Nishtha Jain: Now that Gulaab Gang promos are on air, the buzz will only help my film Gulabi Gang

Gulabi Gang — the documentary following the story of Sampat Pal and the feisty women of her organisation with the same name, which is fighting gender violence, caste oppression and corruption in the badlands of Bundelkand — was screened at MIFF 2014 on Thursday. Documentary filmmaker Nishtha Jain talks about the film

Your documentary Gulabi Gang hits multiplex screens a good two weeks before the Madhuri Dixit-Juhi Chawla starrer Gulaab Gang. Was that strategic?

Of course it was. Now that Gulaab Gang promos are on air, the buzz will only help my film. Their promos will go into over drive just before the film releases. At that time my documentary will be on screen. We think the timing will be a tactical boost for us.

Have either Anubhav Sinha or any of the cast gotten in touch with you to compare notes or share experiences?

No why should they? Bollywood is far too conceited for such gestures. When they didn’t bother to even go and speak to Sampat Pal or her group do you think they would really be interested in talking to me?

But the Gulaab Gang publicity machine is in overdrive claiming painstaking research for the film…

Really? That will come out when the film releases finally. Already there’s a huge problem with the promos on air already. It gives the women, working so hard, the image of goondas. It’ll be truly tragic if the world forms its ideas about Gulabi Gang based on the film. I can see why Sampat and the other women are peeved about the film and its portrayal of them. Already, the men in the area need no excuse to lampoon and caricature them. The film shouldn’t further that.

Did the gang readily cooperate with you when you approached them?

We didn’t face any problems. We had their full support, they want media… They want people to come and see their work in the community. But there’s lot of resistance against Gulabi gang as they’re fighting against corrupt officials, making cases against men who are killing or beating women so they are justified in having their suspicions about people who come from outside. But once they knew where we’re coming from, they were okay.

Weren’t they conscious of the camera?

(Laughs) They were more conscious of the boom mike with its furry cover. It looked huge and would be up there. The camera used on the other hand was a small Sony A3. So initially they would all be looking up while talking.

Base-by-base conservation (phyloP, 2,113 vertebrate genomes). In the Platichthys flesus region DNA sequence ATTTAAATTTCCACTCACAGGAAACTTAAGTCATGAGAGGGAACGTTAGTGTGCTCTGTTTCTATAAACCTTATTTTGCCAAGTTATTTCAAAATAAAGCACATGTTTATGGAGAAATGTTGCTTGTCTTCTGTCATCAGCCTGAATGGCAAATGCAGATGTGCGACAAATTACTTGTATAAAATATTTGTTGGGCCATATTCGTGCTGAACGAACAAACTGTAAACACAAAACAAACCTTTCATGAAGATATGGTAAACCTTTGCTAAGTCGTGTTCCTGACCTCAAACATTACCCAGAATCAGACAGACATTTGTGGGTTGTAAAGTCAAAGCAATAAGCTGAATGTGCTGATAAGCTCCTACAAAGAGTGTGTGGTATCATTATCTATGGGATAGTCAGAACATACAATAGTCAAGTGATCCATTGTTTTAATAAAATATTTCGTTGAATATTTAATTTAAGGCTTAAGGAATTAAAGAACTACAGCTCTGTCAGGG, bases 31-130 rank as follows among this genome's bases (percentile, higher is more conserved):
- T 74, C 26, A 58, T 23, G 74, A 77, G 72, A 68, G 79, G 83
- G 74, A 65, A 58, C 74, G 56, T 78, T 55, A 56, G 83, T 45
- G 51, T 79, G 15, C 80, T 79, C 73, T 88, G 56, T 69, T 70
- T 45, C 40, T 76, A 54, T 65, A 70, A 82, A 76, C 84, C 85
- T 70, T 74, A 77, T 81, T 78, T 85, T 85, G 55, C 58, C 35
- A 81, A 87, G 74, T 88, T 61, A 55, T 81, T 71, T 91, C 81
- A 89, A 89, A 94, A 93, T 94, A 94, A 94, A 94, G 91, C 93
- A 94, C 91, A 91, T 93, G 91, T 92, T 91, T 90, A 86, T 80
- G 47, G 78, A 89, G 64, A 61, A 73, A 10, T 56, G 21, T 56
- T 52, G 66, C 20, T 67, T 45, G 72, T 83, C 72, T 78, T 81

Were you under any pressure not to show the negative aspects about the gang?

See I was making a documentary according to my own sensibilities. This is my take on the gang and what is going on in the region. It’d be too easy to go and make a propagandist goody-goody simplistic film calling it a revolution. That would perhaps bring me awards and money in droves. But it wouldn’t be real. There is this cyclical process of powerlessness, empowerment and abuse of power which keeps going on in that space. And the movement Gulabi gang is also sees this dynamic manifest. Even when people break away from the gang and criticise it we have included that in the film. After all telling every side of the story was important.

You’ve yourself had an upbringing around Jhansi. Did the ease with the language, culture and nuances help?

Of course. Itis needed to bring to the screen the detailed minutiae of what’s going on in all its complexity. One has to be able to relate and look at it like that. You know just when I began working on the idea, another foreign film-maker came and shot with the gang. I waited for her film to complete and watched it. It made me realise what I definitely did not want to do. Once my Norwegian producers came aboard to fund my effort despite knowing that another documentary had already been made on the gang, it boosted my confidence further.

The documentary took five years to make?

Yes, it took so long because the pre-shoot process and coordination was difficult. This isn’t exactly easy terrain, distances are huge, there’s no cell connectivity and very often one could travel three hours one-way and return empty-handed. Besides we’d roll in real situations. Nothing in the film is engineered. After shooting for five months, it was a challenge to edit. That took a whole year.

Have the Gulabi gang in Bundelkhand watched the film? What’s their reaction?

Yes we did screen it in theatres where we could. But its been a struggle to take the film to interior villages with a projector. Ultimately one wants as many people both from the gang and others to watch it as possible. For that we need support and funding. We’re hoping this chance of getting to screen it at PVR multiplexes will create a buzz and help contribute to what one can only call the Gulabi gang movement.

Credit: DNA